A Sketch of Technologies
Molecular nanotechnology: Thorough, inexpensive control of the structure of matter based on molecule-by-molecule control of products and byproducts; the products and processes of molecular manufacturing.
Technology-as-we-know-it is a product of industry, of manufacturing and chemical engineering. Industry-as-we-know-it takes things from nature—ore from mountains, trees from forests—and coerces them into forms that someone considers useful. Trees become lumber, then houses. Mountains become rubble, then molten iron, then steel, then cars. Sand becomes a purified gas, then silicon, then chips. And so it goes. Each process is crude, based on cutting, stirring, baking, spraying, etching, grinding, and the like.
Trees, though, are not crude: To make wood and leaves, they neither cut, grind, stir, bake, spray, etch, nor grind. Instead, they gather solar energy using molecular electronic devices, the photosynthetic reaction centers of chloroplasts. They use that energy to drive molecular machines—active devices with moving parts of precise, molecular structure—which process carbon dioxide and water into oxygen and molecular building blocks. They use other molecular machines to join these molecular building blocks to form roots, trunks, branches, twigs, solar collectors, and more molecular machinery. Every tree makes leaves, and each leaf is more sophisticated than a spacecraft, more finely patterned than the latest chip from Silicon Valley. They do all this without noise, heat, toxic fumes, or human labor, and they consume pollutants as they go. Viewed this way, trees are high technology. Chips and rockets aren't.
Trees give a hint of what molecular nanotechnology will be like, but nanotechnology won't be biotechnology because it won't rely on altering life. Biotechnology is a further stage in the domestication of living things. Like selective breeding, it reshapes the genetic heritage of a species to produce varieties more useful to people. Unlike selective breeding, it inserts new genes. Like biotechnology—or ordinary trees—molecular nanotechnology will use molecular machinery, but unlike biotechnology, it will not rely on genetic meddling. It will be not an extension of biotechnology, but an alternative or a replacement.
A Sketch of Consequences
Here are a few of today's common assumptions, some so familiar that they are seldom stated:
• Industrial development is the only alternative to poverty.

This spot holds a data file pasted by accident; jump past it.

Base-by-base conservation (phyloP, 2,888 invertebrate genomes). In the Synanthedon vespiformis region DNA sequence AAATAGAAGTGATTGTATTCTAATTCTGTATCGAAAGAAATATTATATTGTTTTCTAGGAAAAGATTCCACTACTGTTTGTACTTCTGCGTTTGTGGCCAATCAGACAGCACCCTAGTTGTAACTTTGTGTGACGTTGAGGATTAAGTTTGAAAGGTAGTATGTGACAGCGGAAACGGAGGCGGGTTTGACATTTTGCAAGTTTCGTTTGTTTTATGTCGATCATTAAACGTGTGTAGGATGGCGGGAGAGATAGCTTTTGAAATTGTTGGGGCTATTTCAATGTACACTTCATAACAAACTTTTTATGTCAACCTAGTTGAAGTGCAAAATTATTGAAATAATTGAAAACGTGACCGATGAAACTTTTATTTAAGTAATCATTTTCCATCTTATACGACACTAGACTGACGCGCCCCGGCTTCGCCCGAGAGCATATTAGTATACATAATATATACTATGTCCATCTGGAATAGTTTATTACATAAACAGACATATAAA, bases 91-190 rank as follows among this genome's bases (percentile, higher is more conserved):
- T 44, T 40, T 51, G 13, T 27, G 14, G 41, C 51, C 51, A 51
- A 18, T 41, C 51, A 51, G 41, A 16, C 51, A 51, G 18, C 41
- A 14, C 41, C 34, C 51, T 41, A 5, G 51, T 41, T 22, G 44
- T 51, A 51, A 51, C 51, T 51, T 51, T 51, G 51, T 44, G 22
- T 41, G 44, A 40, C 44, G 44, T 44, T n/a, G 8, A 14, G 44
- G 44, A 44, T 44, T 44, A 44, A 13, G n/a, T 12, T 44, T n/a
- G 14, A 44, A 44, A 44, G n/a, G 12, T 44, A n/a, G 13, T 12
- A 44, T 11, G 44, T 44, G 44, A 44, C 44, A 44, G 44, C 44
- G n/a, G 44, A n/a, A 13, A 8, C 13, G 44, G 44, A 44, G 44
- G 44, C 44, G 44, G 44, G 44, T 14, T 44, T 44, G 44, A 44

• Many people must work in factories.
• Greater wealth means greater resource consumption.
• Logging, mining, and fossil-fuel burning must continue.
• Manufacturing means polluting.
• Third World development would doom the environment
Posted by Dimitree at 2:00 AM
Wednesday, March 3, 2010
Hi EveryBody Sounds Interesting Read it. Share the knowledge to others,
A 67-million-year-old fossil of a gigantic snake found coiled around a dinosaur egg in the village of Dholi Dungri in Virpur taluka in Gujarat’s Kheda district has helped an international paleontological team led by the University of Michigan’s Jeff Wilson and Geological Survey of India’s Dhananjay Mohabey to confirm this unusual feeding behaviour.
The snake did not eat fully-grown sauropods, it preyed on dinosaurs just as they were hatching from eggs. It coiled around the prey to kill and swallow it.
“It’s a chance to understand the biology and early anatomy,” said Jeffrey A. Wilson, the paper’s lead author and a paleontologist at the University of Michigan. “The really important thing is that it’s actually caught in the fossil record showing what its doing.”
The study is significant as the nearly complete remains of the snake — preserved in a nest of a sauropod along with a half-metre-long dinosaur hatchling lying next to the snake and two unbroken eggs — is unequivocal evidence of its eating behavior.
One of the most important features that enable macrostomatans to prey on animals bigger than a deer is their wide gap. Fully grown pythons have excellent jaw adaptations and elongated skulls that give them a gape as wide as 60 cm.
Posted by Dimitree at 10:02 PM